While plenty of boutique distilleries advertise that they are field-to-glass, Hinegardner is more proud of a different claim: carbon-neutral. The heart of Wood Hat’s operation sits beside the building, in a trailer-sized furnace. On a distilling day, Hinegardner or one of his crew arrive at 5 a.m. to start the fire, using the flammable heads from a prior distillation. They then shovel on wood scrap gathered from a nearby stave manufacturer, which burns at 1,400 degrees—hot enough that, once the blaze gets going, there’s virtually no particulate discharge, no smoke or ash, flying into the atmosphere. That heat warms food-grade oil that is then piped into the distillery through coils in the 850-gallon still, one of the few wood-fired commercial stills in the country, if not the only. They use open-air tanks and heat exchangers to cool the mash. Their spent grain goes to livestock on the farm in nearby Owensville that grows much of distillery’s corn, fertilizing it with those animals’ manure and ash from the furnace.
The other thing absent from the hallowed Wood Hat grounds is the typical old black-timbered barn or barrel house where the angels take their share. This distillery doesn’t even have a warehouse. Instead, the juice goes into a row of padlocked metal shipping containers, each holding racks of labeled and dated fifteen-gallon chinquapin oak barrels. Even this is no mere function of frugality or necessity. It’s a crucial part of Wood Hat’s scientific process. The key to aging whiskey is letting the spirit interact with the wood, moving in and out of charred staves with the weather and soaking up flavor and character. When you store the barrels for years in a dark barn or, more likely, a climate-controlled warehouse, you’re not maximizing the interaction between whiskey and wood, Hinegardner says. “When the sun shines on these metal containers, the heat pushes whiskey into the wood every day—even in the winter,” he says. “And when the sun goes down, the container cools off, and the whiskey comes out. When the temperature isn’t doing anything, you’re not really aging your whiskey.”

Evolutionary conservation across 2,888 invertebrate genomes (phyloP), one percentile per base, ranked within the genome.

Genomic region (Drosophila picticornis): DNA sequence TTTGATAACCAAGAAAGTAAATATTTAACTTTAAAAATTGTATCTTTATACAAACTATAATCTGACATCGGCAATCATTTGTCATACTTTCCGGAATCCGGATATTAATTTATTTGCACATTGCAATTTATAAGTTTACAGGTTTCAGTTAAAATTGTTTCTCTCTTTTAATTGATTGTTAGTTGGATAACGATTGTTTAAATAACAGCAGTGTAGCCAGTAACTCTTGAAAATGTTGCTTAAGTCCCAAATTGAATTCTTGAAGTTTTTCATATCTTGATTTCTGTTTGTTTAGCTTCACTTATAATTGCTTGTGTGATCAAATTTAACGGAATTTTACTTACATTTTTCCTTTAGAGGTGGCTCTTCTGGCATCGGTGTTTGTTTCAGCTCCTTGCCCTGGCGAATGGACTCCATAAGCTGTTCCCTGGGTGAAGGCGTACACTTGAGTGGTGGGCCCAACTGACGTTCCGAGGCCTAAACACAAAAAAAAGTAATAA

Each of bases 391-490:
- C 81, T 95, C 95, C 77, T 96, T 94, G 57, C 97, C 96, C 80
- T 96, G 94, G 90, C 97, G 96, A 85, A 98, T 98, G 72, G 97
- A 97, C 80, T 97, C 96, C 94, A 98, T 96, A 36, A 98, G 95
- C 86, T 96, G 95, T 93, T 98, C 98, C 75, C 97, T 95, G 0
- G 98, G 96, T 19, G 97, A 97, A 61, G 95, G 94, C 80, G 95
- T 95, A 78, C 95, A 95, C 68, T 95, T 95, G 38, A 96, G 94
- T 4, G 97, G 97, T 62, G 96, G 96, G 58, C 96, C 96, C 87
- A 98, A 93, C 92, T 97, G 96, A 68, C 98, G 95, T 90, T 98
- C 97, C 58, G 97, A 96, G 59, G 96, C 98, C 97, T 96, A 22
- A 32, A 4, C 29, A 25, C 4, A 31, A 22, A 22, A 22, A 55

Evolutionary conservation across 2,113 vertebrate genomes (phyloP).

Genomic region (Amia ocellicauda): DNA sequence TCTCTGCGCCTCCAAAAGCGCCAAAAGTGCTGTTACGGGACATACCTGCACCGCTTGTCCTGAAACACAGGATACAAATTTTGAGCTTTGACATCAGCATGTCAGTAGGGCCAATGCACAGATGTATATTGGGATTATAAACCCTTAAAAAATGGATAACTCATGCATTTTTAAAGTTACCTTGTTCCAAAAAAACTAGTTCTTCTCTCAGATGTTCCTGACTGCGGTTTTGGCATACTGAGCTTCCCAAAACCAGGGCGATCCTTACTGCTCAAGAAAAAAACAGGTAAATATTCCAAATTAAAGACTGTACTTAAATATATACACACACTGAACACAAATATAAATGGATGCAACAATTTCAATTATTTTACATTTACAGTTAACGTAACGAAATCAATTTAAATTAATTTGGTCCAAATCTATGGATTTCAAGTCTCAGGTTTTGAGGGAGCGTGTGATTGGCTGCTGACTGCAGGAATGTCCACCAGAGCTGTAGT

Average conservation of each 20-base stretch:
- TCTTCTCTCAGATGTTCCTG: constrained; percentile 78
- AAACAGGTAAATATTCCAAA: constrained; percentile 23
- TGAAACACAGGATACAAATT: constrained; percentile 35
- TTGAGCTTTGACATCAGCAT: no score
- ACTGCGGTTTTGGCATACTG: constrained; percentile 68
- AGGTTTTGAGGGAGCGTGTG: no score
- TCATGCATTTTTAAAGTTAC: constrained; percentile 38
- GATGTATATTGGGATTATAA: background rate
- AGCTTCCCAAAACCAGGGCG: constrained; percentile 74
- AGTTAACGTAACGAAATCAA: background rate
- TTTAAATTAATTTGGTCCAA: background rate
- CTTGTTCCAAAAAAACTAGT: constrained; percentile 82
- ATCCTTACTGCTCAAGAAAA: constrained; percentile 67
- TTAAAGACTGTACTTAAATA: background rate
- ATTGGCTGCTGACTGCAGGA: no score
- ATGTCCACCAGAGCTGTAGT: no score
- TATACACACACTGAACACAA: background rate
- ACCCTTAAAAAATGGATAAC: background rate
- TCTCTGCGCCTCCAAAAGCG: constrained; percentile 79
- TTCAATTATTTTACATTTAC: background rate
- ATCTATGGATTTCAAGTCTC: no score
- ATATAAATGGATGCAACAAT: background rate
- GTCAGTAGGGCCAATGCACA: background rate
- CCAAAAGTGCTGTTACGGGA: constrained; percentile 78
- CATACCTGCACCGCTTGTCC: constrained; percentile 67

The result is a diverse array of distinctive whiskey experiences. There’s the Rubenesque, a mellow 100-proof blue corn bourbon, named one of the first official Missouri Bourbons after Gov. Mike Parson signed the classification (51-percent corn and 100-percent Missouri ingredients and barrels) into law in 2019—the fruit of a movement that Hinegardner help advance. Or Bloody Butcher Red Corn Whiskey, a smooth, peppery sipping spirit that clocks in at a surprisingly strong 121 proof (60.8 ABV). During the pandemic, the distillery had to pivot to making barrels of white-dog hand sanitizer—which financially “saved our ass,” Hinegarder says. Now, Wood Hat is back to producing about 1,000 bottles of whiskey, bourbon, and cordial per week.
Oh, and about the wooden hats: It’s a rare hobby that Hinegardner picked up after years of woodworking. He honed his technique through correspondence with a Scandinavian artist who is considered one of the world’s foremost hat carvers. The two men gradually chop, cut, shave, and whittle 60-pound chunks of wood down to cardboard-thin top hats. Guests at the distillery can see a showcase of Hinegardner’s works in the tasting room, and maybe even try one on.
What does crafting wooden hats have to do with making whiskey? Maybe the two employ the same drive to experiment with non-traditional materials. Maybe both rely on a similar yeoman’s work ethic or craftsman’s patience. Or maybe it’s all about knowing wood. Hinegardner doesn’t force a connection. It’s there if you need a story to think about while you pour from a bottle of Missouri whiskey.
Tony Rehagen is a St. Louis-based writer and beer enthusiast (which is redundant). His work has appeared in Popular Mechanics, Politico, The Washington Post, and Jack and Jill.